Post provided by SILAS BOSSERT
Sequencing ultraconserved DNA for phylogenetic research is a hot topic in evolution right now. As the name implies, Ultraconserved Elements (UCEs) are regions of the genome that are nearly identical among distantly related organisms. They can provide useful information for difficult phylogenetic questions. The list of advantages is long – among others, UCEs are:
- easy to capture and sequence
- able to be retained from old and degraded museum material
- phylogenetically informative on different timescales.
A key reason for the method’s success is the developers’ commitment to full transparency, active tutoring, and willingness to help next-gen sequencing newbies like me to get started. Help is just a github-issue post away.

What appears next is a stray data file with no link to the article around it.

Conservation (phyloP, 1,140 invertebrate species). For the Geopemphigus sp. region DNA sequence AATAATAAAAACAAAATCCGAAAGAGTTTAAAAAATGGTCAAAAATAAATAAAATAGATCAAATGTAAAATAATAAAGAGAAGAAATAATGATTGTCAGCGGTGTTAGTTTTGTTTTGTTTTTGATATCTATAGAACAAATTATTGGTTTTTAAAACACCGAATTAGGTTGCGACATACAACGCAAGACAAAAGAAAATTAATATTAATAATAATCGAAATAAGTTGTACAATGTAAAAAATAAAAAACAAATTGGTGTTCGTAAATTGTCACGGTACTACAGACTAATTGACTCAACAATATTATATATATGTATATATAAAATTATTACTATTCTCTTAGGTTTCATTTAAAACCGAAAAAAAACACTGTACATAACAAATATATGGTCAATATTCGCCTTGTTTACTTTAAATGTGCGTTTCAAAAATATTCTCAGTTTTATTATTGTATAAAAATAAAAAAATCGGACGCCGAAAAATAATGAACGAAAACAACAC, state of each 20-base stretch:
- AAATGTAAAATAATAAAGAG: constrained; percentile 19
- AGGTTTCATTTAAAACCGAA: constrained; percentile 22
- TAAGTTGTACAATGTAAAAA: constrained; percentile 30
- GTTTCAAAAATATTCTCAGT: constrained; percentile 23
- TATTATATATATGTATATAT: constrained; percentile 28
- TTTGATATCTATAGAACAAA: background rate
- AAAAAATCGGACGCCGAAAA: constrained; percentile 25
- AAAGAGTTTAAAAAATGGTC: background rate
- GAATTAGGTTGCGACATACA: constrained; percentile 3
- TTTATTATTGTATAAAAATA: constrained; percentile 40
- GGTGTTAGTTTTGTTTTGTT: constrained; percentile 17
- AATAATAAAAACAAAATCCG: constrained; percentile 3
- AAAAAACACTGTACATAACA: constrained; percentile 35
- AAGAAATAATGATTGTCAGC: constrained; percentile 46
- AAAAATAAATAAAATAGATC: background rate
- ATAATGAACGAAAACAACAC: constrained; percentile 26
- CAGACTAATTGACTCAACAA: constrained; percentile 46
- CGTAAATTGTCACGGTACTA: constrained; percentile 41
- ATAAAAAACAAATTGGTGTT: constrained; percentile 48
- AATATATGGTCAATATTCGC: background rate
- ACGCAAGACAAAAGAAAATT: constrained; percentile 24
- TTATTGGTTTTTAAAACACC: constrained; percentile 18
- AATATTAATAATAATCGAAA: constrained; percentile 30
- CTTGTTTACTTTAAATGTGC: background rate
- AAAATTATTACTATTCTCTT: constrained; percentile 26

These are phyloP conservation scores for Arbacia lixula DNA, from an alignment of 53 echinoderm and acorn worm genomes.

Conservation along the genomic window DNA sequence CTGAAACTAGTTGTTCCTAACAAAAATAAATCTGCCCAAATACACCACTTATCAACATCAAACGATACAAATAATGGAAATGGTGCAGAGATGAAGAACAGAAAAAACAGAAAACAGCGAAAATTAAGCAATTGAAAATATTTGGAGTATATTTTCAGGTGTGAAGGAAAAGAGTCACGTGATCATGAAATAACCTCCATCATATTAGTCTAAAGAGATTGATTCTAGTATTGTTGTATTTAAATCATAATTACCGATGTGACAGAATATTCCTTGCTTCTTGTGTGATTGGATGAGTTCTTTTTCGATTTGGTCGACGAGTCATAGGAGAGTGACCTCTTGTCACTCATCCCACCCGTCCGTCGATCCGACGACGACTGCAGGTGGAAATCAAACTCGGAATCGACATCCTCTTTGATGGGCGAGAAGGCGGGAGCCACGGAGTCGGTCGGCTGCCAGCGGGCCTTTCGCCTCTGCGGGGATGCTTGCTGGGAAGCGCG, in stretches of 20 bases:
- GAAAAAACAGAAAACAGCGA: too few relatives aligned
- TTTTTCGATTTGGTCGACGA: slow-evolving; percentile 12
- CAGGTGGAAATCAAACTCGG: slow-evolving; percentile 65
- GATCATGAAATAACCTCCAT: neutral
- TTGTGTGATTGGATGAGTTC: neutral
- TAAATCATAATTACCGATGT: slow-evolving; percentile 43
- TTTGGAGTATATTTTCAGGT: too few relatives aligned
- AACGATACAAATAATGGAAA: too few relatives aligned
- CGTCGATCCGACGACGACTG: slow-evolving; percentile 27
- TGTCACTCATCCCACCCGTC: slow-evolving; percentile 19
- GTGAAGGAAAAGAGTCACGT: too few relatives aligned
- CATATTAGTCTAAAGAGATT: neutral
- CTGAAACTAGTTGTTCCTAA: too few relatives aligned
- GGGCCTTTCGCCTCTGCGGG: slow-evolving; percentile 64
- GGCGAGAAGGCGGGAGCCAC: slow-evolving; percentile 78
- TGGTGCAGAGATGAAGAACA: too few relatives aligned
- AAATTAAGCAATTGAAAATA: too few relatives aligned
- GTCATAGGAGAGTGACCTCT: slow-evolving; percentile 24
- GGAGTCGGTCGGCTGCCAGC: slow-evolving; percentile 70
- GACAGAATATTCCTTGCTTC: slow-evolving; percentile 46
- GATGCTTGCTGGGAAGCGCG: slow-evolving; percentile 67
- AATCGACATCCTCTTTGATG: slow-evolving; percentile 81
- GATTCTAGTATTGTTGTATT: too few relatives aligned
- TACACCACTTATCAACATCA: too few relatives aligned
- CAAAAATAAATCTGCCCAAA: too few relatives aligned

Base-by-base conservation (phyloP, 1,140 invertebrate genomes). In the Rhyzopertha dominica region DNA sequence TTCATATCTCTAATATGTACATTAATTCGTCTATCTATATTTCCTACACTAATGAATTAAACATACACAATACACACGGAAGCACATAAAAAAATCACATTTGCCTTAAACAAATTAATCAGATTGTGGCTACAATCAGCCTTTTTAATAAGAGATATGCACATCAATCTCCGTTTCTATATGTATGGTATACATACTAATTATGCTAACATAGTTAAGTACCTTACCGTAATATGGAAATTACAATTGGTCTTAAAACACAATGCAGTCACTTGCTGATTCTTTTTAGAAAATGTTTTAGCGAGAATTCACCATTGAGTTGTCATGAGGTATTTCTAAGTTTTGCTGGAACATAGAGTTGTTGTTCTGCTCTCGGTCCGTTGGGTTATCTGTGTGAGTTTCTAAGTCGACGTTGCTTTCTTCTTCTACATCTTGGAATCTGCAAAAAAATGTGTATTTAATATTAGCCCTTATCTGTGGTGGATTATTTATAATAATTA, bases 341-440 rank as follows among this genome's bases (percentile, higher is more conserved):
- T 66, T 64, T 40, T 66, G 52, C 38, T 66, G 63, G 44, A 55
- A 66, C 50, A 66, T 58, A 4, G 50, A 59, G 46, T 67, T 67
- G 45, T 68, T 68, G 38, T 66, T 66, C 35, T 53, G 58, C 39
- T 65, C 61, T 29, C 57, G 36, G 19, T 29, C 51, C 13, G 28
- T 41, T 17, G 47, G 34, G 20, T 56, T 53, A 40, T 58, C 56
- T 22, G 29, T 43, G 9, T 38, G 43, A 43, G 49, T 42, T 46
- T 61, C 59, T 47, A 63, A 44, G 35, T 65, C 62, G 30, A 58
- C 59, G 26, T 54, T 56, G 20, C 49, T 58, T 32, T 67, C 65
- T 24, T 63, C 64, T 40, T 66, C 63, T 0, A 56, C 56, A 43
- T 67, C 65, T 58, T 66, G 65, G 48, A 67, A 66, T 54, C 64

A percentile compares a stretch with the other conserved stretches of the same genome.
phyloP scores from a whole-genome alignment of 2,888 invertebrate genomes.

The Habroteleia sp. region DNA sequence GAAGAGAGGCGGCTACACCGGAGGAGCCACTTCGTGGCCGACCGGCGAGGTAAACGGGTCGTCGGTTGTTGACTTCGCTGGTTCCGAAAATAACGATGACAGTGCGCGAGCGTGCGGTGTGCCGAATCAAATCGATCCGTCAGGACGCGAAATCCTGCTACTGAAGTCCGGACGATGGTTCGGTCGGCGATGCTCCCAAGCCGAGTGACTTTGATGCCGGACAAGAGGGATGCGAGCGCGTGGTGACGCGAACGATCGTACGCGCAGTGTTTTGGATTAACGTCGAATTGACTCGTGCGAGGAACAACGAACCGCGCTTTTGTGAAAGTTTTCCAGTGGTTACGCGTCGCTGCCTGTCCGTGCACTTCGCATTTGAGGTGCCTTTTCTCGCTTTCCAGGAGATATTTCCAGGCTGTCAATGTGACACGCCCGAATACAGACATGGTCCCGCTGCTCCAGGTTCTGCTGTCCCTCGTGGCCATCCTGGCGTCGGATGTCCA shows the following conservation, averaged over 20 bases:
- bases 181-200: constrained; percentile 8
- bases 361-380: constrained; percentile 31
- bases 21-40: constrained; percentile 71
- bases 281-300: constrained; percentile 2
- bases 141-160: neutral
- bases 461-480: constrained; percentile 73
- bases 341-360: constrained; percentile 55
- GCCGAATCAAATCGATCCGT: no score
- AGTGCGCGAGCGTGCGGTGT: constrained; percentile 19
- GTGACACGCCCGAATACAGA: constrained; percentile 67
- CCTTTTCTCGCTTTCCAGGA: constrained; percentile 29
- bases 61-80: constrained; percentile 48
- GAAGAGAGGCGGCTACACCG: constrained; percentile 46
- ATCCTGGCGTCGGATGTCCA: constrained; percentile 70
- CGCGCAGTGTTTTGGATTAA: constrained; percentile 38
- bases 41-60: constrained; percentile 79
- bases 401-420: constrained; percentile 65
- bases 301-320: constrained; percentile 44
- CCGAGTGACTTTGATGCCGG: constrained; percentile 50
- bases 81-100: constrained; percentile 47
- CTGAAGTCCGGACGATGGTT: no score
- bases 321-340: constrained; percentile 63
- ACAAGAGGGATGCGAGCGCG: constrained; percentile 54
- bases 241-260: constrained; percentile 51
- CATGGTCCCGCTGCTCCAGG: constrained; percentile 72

It took little to convince me that I wanted to use UCEs to reconstruct the phylogeny of one of my favourite groups of bees. I eventually met that objective but it won’t be part of this post. This blog post is about the journey to get there—the background story to the article ‘On the universality of target‐enrichment baits for phylogenomic research’. Continue reading